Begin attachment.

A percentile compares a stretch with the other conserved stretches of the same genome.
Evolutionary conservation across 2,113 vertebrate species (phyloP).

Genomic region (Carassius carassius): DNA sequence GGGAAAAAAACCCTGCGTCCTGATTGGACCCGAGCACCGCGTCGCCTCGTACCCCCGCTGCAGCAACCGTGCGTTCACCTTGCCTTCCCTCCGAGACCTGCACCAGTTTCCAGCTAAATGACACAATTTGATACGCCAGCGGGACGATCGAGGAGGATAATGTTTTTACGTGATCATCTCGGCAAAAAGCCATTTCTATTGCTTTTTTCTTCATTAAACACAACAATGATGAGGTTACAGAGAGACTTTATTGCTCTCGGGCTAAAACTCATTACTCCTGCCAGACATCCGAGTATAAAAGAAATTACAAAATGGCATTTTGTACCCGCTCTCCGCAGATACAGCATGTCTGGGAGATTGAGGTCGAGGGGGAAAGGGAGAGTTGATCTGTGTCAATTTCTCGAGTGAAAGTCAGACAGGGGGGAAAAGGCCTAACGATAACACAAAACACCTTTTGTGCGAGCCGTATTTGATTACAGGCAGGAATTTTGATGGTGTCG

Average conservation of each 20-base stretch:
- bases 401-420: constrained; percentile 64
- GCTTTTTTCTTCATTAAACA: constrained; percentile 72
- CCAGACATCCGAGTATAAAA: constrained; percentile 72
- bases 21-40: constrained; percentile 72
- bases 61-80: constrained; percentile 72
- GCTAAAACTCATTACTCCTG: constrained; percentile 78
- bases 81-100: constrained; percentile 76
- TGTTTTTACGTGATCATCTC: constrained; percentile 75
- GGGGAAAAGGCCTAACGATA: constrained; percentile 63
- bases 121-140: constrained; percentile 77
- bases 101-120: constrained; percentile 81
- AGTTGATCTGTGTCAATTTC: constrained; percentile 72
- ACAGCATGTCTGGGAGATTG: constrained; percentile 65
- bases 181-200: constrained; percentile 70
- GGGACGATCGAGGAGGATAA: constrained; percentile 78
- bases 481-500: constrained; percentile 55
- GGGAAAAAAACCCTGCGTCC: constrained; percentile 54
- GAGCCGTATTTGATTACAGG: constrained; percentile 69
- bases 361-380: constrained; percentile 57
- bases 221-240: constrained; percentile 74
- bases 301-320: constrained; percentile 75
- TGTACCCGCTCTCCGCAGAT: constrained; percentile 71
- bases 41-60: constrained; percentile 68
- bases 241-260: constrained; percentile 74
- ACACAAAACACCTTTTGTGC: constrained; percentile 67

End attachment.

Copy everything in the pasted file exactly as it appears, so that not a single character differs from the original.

A percentile compares a stretch with the other conserved stretches of the same genome.
Evolutionary conservation across 2,113 vertebrate species (phyloP).

Genomic region (Carassius carassius): DNA sequence GGGAAAAAAACCCTGCGTCCTGATTGGACCCGAGCACCGCGTCGCCTCGTACCCCCGCTGCAGCAACCGTGCGTTCACCTTGCCTTCCCTCCGAGACCTGCACCAGTTTCCAGCTAAATGACACAATTTGATACGCCAGCGGGACGATCGAGGAGGATAATGTTTTTACGTGATCATCTCGGCAAAAAGCCATTTCTATTGCTTTTTTCTTCATTAAACACAACAATGATGAGGTTACAGAGAGACTTTATTGCTCTCGGGCTAAAACTCATTACTCCTGCCAGACATCCGAGTATAAAAGAAATTACAAAATGGCATTTTGTACCCGCTCTCCGCAGATACAGCATGTCTGGGAGATTGAGGTCGAGGGGGAAAGGGAGAGTTGATCTGTGTCAATTTCTCGAGTGAAAGTCAGACAGGGGGGAAAAGGCCTAACGATAACACAAAACACCTTTTGTGCGAGCCGTATTTGATTACAGGCAGGAATTTTGATGGTGTCG

Average conservation of each 20-base stretch:
- bases 401-420: constrained; percentile 64
- GCTTTTTTCTTCATTAAACA: constrained; percentile 72
- CCAGACATCCGAGTATAAAA: constrained; percentile 72
- bases 21-40: constrained; percentile 72
- bases 61-80: constrained; percentile 72
- GCTAAAACTCATTACTCCTG: constrained; percentile 78
- bases 81-100: constrained; percentile 76
- TGTTTTTACGTGATCATCTC: constrained; percentile 75
- GGGGAAAAGGCCTAACGATA: constrained; percentile 63
- bases 121-140: constrained; percentile 77
- bases 101-120: constrained; percentile 81
- AGTTGATCTGTGTCAATTTC: constrained; percentile 72
- ACAGCATGTCTGGGAGATTG: constrained; percentile 65
- bases 181-200: constrained; percentile 70
- GGGACGATCGAGGAGGATAA: constrained; percentile 78
- bases 481-500: constrained; percentile 55
- GGGAAAAAAACCCTGCGTCC: constrained; percentile 54
- GAGCCGTATTTGATTACAGG: constrained; percentile 69
- bases 361-380: constrained; percentile 57
- bases 221-240: constrained; percentile 74
- bases 301-320: constrained; percentile 75
- TGTACCCGCTCTCCGCAGAT: constrained; percentile 71
- bases 41-60: constrained; percentile 68
- bases 241-260: constrained; percentile 74
- ACACAAAACACCTTTTGTGC: constrained; percentile 67